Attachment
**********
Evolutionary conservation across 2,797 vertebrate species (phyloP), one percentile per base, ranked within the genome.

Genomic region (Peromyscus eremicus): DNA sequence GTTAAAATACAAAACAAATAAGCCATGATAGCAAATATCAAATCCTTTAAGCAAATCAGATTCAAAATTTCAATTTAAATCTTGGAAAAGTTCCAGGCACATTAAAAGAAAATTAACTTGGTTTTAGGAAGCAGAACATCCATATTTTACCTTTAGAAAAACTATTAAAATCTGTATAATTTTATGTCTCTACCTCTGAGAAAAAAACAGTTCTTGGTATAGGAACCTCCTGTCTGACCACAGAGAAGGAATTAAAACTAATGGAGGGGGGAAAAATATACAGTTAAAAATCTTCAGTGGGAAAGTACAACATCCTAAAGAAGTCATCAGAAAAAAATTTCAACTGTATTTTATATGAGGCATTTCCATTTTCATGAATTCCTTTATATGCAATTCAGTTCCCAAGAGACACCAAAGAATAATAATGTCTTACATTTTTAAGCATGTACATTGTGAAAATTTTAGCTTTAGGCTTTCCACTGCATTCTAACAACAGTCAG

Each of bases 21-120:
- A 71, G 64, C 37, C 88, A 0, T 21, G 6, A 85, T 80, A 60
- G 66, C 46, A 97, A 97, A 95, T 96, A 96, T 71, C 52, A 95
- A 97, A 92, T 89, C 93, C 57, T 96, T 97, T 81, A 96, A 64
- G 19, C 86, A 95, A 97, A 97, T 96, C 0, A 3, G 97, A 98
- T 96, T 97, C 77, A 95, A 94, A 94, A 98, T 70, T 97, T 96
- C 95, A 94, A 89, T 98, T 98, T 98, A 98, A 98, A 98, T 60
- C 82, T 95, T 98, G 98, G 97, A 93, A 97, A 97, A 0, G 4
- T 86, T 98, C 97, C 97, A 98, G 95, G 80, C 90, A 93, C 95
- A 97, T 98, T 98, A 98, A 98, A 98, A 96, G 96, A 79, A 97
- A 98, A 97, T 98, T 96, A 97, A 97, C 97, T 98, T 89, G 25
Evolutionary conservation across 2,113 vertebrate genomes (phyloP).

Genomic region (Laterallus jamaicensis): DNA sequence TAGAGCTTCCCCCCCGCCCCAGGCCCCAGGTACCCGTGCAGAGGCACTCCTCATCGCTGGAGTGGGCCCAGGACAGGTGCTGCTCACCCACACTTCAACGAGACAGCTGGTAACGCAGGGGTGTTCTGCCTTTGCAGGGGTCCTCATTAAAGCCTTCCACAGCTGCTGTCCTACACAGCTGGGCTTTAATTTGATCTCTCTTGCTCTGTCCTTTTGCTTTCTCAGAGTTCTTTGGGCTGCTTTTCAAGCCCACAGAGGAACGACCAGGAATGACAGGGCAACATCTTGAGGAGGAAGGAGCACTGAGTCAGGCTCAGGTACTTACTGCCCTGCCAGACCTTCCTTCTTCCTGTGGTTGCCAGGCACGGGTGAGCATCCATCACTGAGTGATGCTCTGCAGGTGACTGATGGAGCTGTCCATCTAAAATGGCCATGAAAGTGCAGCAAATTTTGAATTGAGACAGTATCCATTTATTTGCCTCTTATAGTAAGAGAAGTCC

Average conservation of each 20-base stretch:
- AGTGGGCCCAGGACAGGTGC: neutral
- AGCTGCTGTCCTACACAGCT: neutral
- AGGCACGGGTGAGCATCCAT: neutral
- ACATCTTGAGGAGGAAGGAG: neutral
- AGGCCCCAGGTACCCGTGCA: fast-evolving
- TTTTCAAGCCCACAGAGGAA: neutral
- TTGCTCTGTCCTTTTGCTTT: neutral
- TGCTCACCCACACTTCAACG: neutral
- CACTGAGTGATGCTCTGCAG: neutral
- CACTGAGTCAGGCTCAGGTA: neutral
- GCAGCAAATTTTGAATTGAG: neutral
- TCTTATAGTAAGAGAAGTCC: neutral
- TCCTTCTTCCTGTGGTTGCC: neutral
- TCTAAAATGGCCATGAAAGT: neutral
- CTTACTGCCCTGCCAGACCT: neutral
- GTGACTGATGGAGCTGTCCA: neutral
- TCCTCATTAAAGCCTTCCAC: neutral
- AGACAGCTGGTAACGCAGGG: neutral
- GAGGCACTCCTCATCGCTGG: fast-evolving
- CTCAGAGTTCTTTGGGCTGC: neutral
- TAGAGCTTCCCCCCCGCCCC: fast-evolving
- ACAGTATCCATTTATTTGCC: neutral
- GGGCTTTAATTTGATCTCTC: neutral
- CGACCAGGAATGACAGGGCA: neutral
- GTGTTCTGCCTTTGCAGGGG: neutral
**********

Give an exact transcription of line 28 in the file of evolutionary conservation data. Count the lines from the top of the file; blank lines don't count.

- TCTTATAGTAAGAGAAGTCC: neutral